What can I do with my degree in BIT?

From a Database Administrator to a Systems Analyst, there are a wide variety of job titles you can seek with your BIT degree. By giving you the tools you need to enhance your communication, critical thinking, and problem solving skills, the degree will ensure you have the knowledge to handle the most difficult situations. Your future could involve programming applications, developing network infrastructure, or managing critical company databases. The versatility of an BIT degree and the continuously changing information technology field allows for you to explore new and exciting job opportunities every day.

Why BIT at Tennessee Tech?

The BIT program at Tennessee Tech is focused solely on you! Even though Tennessee Tech’s enrollment exceeds 11,500, more than half our classes have fewer than 25 students and are taught by professors who are more than willing to help you. Our classes offer hands-on experience and assignments that promote teamwork and communication. The College of Business at Tennessee Tech is an internationally accredited AACSB institution, meaning you can rest assured your program is of high caliber. In addition,Tennessee Tech has consistently been named one of America’s 100 Best College Buys. Overall, we are committed to providing you with the best possible experiences and education in order to add the most value to your resume and future career.

What if I need help with my studies?

One of the cornerstones of a good education is making sure you understand the material and concepts presented in class. College can be a difficult experience; however our professors and fellow students are here to help you succeed! Our professors realize you are here to learn and will take the extra time needed to ensure you understand the concepts and material. Also, our students are some of the most helpful around. You can feel confident you will find help when you need it.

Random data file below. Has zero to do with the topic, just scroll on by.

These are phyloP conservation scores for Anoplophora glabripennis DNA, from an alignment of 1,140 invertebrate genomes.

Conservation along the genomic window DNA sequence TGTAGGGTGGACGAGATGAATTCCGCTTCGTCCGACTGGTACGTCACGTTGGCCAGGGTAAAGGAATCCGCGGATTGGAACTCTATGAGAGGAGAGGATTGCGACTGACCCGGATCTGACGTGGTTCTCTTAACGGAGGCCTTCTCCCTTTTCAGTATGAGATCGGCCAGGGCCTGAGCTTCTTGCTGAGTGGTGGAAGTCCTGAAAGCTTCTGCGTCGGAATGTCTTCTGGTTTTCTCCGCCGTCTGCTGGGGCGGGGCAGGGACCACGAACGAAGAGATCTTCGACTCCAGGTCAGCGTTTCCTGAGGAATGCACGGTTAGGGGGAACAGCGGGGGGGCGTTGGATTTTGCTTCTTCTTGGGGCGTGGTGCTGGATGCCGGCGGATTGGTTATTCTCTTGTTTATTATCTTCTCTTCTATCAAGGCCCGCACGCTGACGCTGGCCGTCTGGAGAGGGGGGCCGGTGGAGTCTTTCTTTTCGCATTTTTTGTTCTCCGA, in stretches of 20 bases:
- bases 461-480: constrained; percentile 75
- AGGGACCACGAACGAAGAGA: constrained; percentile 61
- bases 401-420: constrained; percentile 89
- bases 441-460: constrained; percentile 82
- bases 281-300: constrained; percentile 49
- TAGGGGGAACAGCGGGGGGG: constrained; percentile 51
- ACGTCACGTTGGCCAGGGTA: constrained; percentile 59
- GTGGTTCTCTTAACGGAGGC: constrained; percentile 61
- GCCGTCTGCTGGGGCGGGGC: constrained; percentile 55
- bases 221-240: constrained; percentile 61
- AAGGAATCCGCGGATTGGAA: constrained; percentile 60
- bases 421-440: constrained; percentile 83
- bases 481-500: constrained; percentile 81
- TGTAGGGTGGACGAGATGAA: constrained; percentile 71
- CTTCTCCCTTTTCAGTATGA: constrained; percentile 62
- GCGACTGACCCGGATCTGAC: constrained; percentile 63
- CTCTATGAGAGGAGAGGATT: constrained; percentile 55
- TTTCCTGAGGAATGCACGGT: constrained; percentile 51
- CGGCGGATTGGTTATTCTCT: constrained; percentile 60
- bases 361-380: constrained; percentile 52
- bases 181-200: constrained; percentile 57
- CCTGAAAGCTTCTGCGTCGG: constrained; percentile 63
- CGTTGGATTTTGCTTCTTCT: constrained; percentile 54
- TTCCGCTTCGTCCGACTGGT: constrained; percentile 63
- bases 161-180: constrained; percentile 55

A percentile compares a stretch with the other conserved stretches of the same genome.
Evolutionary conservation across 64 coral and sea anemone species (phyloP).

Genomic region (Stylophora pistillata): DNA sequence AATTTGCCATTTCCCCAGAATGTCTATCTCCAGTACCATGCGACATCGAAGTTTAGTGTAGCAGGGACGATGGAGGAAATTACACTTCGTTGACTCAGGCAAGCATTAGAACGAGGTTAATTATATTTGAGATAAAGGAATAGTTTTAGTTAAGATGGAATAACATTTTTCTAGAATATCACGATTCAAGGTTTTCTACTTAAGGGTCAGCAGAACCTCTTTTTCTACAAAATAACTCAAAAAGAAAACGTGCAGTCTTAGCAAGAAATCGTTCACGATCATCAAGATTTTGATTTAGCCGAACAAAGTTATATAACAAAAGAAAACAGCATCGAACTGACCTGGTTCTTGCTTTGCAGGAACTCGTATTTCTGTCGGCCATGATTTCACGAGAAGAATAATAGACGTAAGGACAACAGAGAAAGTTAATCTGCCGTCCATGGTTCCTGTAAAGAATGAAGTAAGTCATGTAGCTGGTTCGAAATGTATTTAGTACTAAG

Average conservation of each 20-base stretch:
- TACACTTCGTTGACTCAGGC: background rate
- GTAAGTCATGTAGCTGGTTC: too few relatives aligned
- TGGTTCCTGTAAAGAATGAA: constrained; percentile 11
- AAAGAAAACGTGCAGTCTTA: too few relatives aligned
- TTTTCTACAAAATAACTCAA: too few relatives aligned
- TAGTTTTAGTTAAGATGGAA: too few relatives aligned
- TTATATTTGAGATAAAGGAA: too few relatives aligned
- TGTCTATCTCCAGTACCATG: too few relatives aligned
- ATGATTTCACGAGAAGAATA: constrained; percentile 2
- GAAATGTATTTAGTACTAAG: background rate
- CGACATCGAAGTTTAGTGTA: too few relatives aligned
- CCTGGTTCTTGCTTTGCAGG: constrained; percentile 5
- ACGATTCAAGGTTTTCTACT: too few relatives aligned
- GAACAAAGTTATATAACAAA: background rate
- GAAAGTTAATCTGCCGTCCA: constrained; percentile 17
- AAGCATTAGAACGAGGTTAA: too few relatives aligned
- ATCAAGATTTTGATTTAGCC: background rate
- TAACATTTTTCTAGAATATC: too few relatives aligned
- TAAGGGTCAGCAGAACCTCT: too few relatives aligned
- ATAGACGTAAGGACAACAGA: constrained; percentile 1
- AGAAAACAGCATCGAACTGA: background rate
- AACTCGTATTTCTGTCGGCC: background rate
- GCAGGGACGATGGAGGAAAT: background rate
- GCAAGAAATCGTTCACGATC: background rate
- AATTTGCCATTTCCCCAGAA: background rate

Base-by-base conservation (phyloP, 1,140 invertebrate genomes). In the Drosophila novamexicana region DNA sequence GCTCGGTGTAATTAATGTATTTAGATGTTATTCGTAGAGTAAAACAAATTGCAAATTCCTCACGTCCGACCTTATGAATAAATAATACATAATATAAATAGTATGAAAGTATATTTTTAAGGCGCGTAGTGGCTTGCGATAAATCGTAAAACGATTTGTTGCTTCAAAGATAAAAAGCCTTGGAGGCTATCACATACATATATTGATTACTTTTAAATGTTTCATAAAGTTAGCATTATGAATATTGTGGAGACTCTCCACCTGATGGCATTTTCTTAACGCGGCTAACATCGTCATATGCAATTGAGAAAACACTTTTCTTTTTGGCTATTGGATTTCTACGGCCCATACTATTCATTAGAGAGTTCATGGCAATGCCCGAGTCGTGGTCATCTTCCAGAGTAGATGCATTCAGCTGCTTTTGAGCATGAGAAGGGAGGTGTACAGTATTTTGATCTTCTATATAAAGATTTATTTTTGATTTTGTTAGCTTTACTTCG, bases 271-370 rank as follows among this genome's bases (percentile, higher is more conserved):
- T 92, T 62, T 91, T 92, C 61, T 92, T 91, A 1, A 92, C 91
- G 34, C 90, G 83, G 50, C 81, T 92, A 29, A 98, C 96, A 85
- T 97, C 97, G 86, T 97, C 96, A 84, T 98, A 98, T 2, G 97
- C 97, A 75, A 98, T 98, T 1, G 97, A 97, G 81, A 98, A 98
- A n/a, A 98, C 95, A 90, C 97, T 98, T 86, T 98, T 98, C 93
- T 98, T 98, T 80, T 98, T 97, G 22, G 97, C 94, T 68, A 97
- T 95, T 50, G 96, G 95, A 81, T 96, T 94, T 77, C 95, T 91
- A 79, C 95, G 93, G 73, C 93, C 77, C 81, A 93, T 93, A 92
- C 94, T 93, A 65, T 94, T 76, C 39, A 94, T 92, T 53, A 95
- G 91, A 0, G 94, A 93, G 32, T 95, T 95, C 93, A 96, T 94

What is AITP and should I get involved?

YES! AITP (Association of Information Technology Professionals) is a great organization. It will allow you to meet many other BIT majors. The other students may offer informal help on the BIT classes. You can interact with students in other classes. Many times, graduating seniors come back to recruit students the following year. By meeting them early, you will help yourself in the interviewing process. In addition, AITP brings in a guest speaker to talk about career options. This lets you learn more about what "really" happens in the BIT industry.

When should I start thinking about the job search?

It is never too early to start thinking about the job search. Usually many students start looking for a job the summer before they graduate. You should always have a current resume.

Should I do an internship?

Most definitely. An internship is a great way to get additional skills that complement your formal classroom education. Internships should help you to get a better job when you graduate.

Do I get credit for internships?

You can receive up to 3 credit hours for internships. Please see Dr. Curtis Armstrong for more information. You can contact him at